UoM has also clarified that there will be no screening of VU students based on their ENTER scores, but rather language proficiency testing to allow them to start at the right level of their chosen language (UoM is about to introduce a five-level language education model, rather than a three year level mode offered by VU). The Head of the School of Communication and the Arts, and Executive Dean, are currently in negotiation with the UoM Faculty of Arts and Language Heads about the administrative and enrolment arrangements to enable any interested VU student to undertake the LOTE of their choice.
As part of VU’s continuing commitment to LOTEs we would ensure the new arrangements would include regular information sessions for our students on LOTE options, and guidance for students at our own enrolment sessions on how to undertake the relevant UoM LOTE programs.
Queensland precedent for collaborative arrangements with the teaching of LOTEs
A similar collaborative arrangement funded by the Rudd Government has recently been instituted in Queensland between the University of Queensland, Queensland University of Technology and Griffith University, under which students undertaking Chinese, French, German, Indonesian, Italian, Japanese, Korean, Russian and Spanish will be able to study languages at any of the universities and be credited as if they were studying at their home university. One of the main advantages driving the initiative is that students will have a much wider choice of LOTE that any individual university can offer by itself. VU and UoM will be able to learn from the Queensland experience how best to make such collaborative arrangements work effectively, particularly in terms of the administrative, time-tabling, promotional and enrolment aspects (for instance, the use of web portals to advise students of the inter-university LOTE study opportunities). VU has already written to all current LOTE students advising them of the teaching arrangements outlined in this letter.
VU’S ongoing commitment to educational collaboration in China
VU’s commitment to China and Chinese communities remains strong as evidenced by our ongoing commitment to the provision of education programs in China, where VU is a leading provider of English, TAFE and higher education courses - accounting for 5,000 out of 30,000 students undertaking Australian higher education programs in China. Our largest program with Liaoning University in Shenyang will celebrate its tenth anniversary this year. VU will hold its fourth Offshore Teaching and Learning Conference in July at Sichuan University. This conference will involve some 200 teaching staff at VU and its international partner campuses in China. We will also hold our second graduation ceremony in Beijing on 5 July this year.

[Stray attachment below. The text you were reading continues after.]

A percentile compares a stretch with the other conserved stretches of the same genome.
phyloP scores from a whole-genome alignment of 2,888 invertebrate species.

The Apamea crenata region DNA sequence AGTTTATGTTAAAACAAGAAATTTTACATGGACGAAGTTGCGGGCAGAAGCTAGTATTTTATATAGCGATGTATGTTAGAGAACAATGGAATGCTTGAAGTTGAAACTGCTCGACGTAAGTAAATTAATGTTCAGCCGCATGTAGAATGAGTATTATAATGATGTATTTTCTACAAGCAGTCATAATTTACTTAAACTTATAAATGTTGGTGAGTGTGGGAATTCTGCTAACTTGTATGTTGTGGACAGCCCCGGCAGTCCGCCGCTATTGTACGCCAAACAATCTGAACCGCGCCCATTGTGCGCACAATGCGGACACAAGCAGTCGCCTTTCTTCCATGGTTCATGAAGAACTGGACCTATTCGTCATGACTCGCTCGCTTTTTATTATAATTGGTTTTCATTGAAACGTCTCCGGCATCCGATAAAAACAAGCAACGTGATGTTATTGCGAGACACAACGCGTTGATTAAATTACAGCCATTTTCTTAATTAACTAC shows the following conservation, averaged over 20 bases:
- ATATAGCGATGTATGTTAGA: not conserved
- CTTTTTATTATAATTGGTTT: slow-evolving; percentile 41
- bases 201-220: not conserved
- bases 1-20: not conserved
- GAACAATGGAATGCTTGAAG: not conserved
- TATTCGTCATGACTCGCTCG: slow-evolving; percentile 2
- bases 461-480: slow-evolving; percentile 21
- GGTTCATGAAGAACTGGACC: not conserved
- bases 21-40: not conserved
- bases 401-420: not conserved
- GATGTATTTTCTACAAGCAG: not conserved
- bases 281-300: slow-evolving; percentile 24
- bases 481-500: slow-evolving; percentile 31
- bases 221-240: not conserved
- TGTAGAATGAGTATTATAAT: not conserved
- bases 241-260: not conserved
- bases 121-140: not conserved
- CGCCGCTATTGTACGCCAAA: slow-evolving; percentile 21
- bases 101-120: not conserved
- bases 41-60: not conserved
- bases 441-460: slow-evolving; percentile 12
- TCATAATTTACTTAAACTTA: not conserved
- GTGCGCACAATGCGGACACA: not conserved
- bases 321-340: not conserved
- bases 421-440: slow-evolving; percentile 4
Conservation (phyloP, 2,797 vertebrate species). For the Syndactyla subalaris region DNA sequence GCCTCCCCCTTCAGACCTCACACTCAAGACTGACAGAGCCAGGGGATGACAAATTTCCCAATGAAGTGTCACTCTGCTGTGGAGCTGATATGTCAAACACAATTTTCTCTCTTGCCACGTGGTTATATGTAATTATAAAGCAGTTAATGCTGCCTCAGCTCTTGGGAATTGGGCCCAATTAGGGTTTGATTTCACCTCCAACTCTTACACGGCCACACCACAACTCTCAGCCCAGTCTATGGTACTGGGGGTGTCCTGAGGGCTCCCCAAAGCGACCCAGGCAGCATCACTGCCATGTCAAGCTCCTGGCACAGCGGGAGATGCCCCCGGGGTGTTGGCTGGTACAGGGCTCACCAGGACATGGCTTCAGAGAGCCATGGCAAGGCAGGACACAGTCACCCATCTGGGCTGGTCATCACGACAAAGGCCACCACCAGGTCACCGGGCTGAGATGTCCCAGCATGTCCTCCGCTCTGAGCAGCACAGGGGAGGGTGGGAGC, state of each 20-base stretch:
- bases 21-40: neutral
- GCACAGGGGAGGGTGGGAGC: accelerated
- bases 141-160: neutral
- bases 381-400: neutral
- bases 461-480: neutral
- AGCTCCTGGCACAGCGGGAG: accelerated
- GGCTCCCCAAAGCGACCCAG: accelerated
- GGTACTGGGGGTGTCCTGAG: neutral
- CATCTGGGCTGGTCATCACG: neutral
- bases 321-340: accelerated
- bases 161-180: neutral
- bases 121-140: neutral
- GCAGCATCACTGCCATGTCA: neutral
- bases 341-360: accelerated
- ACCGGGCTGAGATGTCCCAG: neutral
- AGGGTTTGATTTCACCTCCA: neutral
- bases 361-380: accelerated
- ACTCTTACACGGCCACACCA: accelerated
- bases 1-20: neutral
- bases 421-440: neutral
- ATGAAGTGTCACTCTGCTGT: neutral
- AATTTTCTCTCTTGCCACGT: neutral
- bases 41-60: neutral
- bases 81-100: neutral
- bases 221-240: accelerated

Chinese students account for 30% of the 4,000 international students enrolled at VU campuses in Melbourne. They contribute to the inter-cultural learning experience in our classrooms and in education assignments taken with other students in the Australian workplace - through industry placements and community projects. This large group of students will benefit from VU’s strong commitment to the provision of excellent English language support outlined above.
New partnership funding to boost Asian languages in schools
In Dr Pun’s media release he refers to VU accepting part of the Rudd Government’s allocation of $62.4 million for the study of Asian languages. I wish to point out that VU is not an applicant for such funds around the direct teaching of languages. Vietnamese, the only LOTE that we will continue to teach directly on our campus, was not listed as a priority language for this funding. VU has expressed an interest in funding to support an education research project on "developing an understanding and knowledge of Asian languages and cultures in Australian schools", in partnership with the Hong Kong Institute of Education and Busan National University of Education. This again highlights VU's commitment to its strong relationships in China focusing on its expertise in the teaching of LOTEs at a school level rather than tertiary level.
Victoria University also supports the Rudd government’s initiatives that will see Universities increase access to a greater number of students. Government initiatives also encourage universities to specialise in certain course and discipline areas and collaborate with other Universities to ensure students continue to have broad choice. The decisions we have made are solutions that reflect the best outcomes for our students and the communities we serve. They are also solutions which are consistent with a number of Rudd government initiatives.
Elizabeth Harman Vice Chancellor and President